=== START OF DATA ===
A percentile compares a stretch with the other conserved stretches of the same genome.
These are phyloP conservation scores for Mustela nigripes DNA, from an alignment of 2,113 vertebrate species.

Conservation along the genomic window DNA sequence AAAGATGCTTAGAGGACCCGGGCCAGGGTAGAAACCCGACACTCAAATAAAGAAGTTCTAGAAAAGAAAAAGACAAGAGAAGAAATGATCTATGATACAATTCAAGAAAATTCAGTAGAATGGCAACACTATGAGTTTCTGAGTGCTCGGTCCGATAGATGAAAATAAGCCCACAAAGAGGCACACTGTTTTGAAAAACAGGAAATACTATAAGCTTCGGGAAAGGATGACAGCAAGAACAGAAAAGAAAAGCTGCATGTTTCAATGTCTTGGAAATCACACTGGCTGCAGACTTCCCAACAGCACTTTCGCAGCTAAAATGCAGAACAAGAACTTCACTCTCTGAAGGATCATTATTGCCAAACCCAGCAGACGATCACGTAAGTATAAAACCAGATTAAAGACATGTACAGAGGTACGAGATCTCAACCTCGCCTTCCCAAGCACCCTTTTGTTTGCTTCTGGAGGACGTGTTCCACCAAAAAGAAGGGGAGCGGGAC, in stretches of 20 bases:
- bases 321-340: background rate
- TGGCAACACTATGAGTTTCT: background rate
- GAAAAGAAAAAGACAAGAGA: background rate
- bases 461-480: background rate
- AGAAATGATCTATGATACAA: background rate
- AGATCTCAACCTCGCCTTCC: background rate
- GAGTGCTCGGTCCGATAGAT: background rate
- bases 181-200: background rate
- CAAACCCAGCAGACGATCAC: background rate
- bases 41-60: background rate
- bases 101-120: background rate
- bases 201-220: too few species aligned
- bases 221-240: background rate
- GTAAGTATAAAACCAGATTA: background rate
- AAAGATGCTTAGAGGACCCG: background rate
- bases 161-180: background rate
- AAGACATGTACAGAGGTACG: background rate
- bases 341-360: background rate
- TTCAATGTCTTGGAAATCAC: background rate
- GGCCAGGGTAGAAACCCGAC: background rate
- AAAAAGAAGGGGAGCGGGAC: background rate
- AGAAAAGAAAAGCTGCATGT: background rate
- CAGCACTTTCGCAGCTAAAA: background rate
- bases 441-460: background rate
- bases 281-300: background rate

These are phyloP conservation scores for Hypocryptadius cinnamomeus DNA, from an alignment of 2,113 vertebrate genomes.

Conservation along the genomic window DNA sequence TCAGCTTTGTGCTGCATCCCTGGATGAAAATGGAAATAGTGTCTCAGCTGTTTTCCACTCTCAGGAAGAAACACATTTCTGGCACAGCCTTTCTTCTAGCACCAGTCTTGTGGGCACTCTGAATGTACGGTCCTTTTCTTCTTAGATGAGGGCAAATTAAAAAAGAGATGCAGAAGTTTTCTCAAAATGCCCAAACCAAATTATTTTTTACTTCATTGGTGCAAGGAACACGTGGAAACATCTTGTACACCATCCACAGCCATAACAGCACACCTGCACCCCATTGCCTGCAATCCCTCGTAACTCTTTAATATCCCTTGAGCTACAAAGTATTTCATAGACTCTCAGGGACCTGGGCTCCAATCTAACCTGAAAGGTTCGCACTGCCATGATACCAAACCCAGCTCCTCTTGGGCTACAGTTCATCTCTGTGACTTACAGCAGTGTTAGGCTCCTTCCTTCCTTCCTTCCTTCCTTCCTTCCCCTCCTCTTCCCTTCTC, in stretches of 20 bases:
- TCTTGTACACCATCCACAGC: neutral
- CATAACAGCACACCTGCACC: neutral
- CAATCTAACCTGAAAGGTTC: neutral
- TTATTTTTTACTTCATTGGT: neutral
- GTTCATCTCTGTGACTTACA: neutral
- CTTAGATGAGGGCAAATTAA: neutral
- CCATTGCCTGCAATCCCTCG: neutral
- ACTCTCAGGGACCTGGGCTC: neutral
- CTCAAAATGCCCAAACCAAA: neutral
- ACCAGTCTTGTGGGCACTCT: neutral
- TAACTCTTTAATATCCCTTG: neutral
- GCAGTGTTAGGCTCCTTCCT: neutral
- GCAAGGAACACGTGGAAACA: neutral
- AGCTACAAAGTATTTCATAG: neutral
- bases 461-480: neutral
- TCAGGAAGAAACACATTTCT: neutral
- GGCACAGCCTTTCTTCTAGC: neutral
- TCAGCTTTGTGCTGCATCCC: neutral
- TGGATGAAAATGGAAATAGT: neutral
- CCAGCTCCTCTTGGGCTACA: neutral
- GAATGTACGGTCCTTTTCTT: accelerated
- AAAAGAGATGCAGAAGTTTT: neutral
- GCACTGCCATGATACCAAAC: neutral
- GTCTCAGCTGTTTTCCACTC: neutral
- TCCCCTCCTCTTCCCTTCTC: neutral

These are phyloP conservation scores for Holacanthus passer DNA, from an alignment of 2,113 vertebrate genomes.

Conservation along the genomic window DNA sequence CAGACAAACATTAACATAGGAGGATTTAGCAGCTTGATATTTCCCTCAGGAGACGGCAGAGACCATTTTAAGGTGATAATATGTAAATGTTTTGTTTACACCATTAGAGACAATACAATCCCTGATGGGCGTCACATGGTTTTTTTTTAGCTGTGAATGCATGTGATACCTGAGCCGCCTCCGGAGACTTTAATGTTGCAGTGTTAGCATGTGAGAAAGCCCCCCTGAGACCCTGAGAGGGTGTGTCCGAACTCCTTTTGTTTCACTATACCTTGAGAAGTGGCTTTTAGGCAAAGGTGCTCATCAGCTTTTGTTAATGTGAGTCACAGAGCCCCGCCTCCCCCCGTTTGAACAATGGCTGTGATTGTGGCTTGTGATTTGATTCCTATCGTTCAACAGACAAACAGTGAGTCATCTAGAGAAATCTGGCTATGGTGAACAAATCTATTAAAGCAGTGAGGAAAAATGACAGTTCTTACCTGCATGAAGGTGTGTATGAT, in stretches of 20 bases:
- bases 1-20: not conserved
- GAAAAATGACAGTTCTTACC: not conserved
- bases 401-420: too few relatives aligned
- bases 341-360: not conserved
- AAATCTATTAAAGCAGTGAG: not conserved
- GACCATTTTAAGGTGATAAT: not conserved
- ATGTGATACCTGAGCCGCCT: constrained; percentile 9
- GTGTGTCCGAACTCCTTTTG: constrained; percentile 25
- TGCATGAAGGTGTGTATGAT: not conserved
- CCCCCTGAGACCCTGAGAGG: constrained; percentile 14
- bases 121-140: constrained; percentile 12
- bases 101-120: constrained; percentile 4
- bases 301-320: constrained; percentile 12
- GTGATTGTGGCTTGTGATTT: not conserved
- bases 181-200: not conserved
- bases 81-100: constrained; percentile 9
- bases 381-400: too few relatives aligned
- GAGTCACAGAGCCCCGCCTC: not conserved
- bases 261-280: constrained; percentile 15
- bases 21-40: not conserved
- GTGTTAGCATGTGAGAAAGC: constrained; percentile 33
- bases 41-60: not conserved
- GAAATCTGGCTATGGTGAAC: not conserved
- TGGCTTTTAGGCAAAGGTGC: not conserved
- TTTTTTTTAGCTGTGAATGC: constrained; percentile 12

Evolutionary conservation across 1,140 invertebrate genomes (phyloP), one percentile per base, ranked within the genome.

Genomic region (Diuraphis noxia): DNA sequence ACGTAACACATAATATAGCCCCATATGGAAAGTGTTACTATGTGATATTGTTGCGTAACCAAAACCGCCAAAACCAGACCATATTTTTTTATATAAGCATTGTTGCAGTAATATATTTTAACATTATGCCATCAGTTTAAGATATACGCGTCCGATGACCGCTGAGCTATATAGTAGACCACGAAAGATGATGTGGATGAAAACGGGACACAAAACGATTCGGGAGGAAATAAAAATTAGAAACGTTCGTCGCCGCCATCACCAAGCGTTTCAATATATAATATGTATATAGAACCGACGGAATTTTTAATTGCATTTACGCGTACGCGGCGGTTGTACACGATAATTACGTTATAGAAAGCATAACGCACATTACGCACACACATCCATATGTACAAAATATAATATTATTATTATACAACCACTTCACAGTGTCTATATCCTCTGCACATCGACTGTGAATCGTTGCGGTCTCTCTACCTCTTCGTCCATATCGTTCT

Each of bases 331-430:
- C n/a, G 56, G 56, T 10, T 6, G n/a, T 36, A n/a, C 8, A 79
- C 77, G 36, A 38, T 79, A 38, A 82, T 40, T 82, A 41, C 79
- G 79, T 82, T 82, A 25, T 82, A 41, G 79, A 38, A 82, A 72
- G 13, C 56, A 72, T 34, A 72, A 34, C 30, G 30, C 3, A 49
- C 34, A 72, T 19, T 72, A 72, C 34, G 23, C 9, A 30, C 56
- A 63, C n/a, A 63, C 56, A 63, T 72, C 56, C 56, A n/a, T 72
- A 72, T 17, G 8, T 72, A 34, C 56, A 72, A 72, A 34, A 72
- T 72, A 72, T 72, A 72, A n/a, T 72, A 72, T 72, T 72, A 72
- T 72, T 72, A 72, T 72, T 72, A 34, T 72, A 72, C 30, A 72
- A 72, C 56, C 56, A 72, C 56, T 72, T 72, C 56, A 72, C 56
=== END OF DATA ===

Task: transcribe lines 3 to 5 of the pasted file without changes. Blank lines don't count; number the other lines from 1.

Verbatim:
Conservation along the genomic window DNA sequence AAAGATGCTTAGAGGACCCGGGCCAGGGTAGAAACCCGACACTCAAATAAAGAAGTTCTAGAAAAGAAAAAGACAAGAGAAGAAATGATCTATGATACAATTCAAGAAAATTCAGTAGAATGGCAACACTATGAGTTTCTGAGTGCTCGGTCCGATAGATGAAAATAAGCCCACAAAGAGGCACACTGTTTTGAAAAACAGGAAATACTATAAGCTTCGGGAAAGGATGACAGCAAGAACAGAAAAGAAAAGCTGCATGTTTCAATGTCTTGGAAATCACACTGGCTGCAGACTTCCCAACAGCACTTTCGCAGCTAAAATGCAGAACAAGAACTTCACTCTCTGAAGGATCATTATTGCCAAACCCAGCAGACGATCACGTAAGTATAAAACCAGATTAAAGACATGTACAGAGGTACGAGATCTCAACCTCGCCTTCCCAAGCACCCTTTTGTTTGCTTCTGGAGGACGTGTTCCACCAAAAAGAAGGGGAGCGGGAC, in stretches of 20 bases:
- bases 321-340: background rate
- TGGCAACACTATGAGTTTCT: background rate